Cassie Sainsbury's lawyer has described the full extent of her distress in prison.

The lawyer of 22-year-old Cassandra Sainsbury says she is “psychologically affected” by her time in jail and spends much of her time “crying” in custody.

Sources from within El Buen Pastor prison told 9 News on Friday that Cassie is refusing to leave her cell, partly because she mistrusts the non-English speaking prison guards.

The Adelaide woman was arrested on April 12 at Bogota’s El Dorado airport in Colombia after being found with almost 6kg of cocaine hidden inside headphone boxes.

In an interview with 9 News, Ms Sainsbury’s lawyer Orlando Herran said the former personal trainer’s mental state is suffering after spending three weeks behind bars in El Buen Pastor, one of the largest women’s jails in the country.

“I can see that she’s very affected psychologically. She [is] permanently crying, very sad,” Mr Herran said.

He added that because of this, he intends to encourage the young Australian to plead guilty so as to make an arrangement for Ms Sainsbury to serve her time back home in Australia.

“It is a possibility to make an agreement for the special case of Cassandra,” he told 9 News.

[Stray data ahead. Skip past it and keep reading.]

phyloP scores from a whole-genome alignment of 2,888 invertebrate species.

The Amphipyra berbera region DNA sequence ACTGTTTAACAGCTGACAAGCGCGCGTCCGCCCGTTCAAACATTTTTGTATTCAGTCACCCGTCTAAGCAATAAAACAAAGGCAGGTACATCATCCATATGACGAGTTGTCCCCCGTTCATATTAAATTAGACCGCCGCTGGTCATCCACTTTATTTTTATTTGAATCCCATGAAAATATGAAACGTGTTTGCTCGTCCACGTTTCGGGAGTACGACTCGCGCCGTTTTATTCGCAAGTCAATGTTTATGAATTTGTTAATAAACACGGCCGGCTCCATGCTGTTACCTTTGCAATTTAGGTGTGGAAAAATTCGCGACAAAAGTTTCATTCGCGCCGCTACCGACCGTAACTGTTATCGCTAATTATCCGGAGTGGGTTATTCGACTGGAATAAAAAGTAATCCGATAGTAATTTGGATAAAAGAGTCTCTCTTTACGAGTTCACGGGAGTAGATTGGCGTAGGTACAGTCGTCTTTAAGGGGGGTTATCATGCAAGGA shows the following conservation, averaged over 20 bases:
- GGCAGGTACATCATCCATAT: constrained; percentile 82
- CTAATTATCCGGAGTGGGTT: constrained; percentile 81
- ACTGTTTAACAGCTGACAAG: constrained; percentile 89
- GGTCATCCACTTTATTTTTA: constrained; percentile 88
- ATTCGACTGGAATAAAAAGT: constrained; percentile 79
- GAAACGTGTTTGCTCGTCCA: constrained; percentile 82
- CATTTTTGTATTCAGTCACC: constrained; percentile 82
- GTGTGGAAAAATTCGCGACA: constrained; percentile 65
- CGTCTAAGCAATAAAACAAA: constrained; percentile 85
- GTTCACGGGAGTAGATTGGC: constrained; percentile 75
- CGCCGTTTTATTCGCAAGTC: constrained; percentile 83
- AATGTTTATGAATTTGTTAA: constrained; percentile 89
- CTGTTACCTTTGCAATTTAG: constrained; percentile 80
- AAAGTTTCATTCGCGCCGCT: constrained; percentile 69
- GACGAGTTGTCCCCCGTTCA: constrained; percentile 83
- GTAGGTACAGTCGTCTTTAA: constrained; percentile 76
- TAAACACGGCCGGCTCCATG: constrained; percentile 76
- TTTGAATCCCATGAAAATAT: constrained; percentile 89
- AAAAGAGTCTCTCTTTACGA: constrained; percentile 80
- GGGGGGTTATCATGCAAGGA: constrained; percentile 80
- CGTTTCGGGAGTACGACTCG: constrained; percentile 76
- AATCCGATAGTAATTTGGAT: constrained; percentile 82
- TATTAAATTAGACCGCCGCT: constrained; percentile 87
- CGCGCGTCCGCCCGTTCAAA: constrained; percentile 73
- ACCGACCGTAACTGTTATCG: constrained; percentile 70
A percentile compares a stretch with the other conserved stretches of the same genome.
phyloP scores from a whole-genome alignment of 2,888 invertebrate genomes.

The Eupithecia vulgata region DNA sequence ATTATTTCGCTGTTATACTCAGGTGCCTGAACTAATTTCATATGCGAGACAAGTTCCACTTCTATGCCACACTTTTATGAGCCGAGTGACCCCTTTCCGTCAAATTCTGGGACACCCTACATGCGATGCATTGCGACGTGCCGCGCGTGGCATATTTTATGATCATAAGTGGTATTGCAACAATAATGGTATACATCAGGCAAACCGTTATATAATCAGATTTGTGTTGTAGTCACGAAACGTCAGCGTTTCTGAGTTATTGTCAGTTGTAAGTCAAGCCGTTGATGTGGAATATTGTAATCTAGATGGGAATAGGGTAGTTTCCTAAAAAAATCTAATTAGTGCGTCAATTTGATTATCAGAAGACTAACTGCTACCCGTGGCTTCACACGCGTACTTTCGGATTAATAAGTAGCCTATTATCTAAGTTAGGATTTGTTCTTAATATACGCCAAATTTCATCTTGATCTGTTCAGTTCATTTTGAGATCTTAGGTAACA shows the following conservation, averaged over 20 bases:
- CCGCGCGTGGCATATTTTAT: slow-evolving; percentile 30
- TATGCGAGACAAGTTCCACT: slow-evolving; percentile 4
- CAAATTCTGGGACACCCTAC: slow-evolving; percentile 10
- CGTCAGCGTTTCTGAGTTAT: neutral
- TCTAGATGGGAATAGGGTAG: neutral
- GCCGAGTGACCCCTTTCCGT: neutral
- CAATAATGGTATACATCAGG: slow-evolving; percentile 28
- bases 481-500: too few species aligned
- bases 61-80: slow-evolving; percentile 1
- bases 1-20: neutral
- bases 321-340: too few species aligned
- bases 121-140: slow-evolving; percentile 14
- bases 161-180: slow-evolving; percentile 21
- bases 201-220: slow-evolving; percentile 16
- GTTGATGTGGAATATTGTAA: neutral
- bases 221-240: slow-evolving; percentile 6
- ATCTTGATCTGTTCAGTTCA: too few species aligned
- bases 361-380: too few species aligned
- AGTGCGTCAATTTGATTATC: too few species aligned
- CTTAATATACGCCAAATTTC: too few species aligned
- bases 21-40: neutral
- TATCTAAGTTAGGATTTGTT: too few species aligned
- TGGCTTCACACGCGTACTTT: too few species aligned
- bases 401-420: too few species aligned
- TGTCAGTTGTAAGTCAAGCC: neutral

However, the judge presiding over the case rejects the possibility of that kind of arrangement.

“The system is clear – do the crime in Colombia, do the time in Colombia,” he told 9 News.


Judge Zambraro added Ms. Sainsbury is “too young” to be caught up in “something like this”.

“What caught my eye was her age, she was 22. Too young to be caught up in something like this,” he said. “But caught up in it she is, and three weeks in custody is starting to have an affect on her mental state.”

Cassie Sainsbury (Left) and Orlando Herran (Right).

The news comes just a day after Ms. Sainsbury's fiance addressed the media for the first time since her arrest.

Scott Broadbridge voiced his strong support for the 22-year-old who he claims is innocent of the drug trafficking charges she faces in Colombia, despite acknowledging there were "unanswered questions".

In addition, he asked for privacy, taking aim at news outlets that he said were camping outside his house and harassing him and his grandmother.

Broadbridge described Sainsbury as the “delight of [his] life” and reiterated his intent to marry her while addressing the media and public on Thursday morning.

"It is extremely stressful for her but we are able to talk every day and that is a great comfort for both of us," Broadbridge said.

"She is concerned about the conditions of the jail, which are not ideal, and it's very difficult for her not knowing anyone in the country."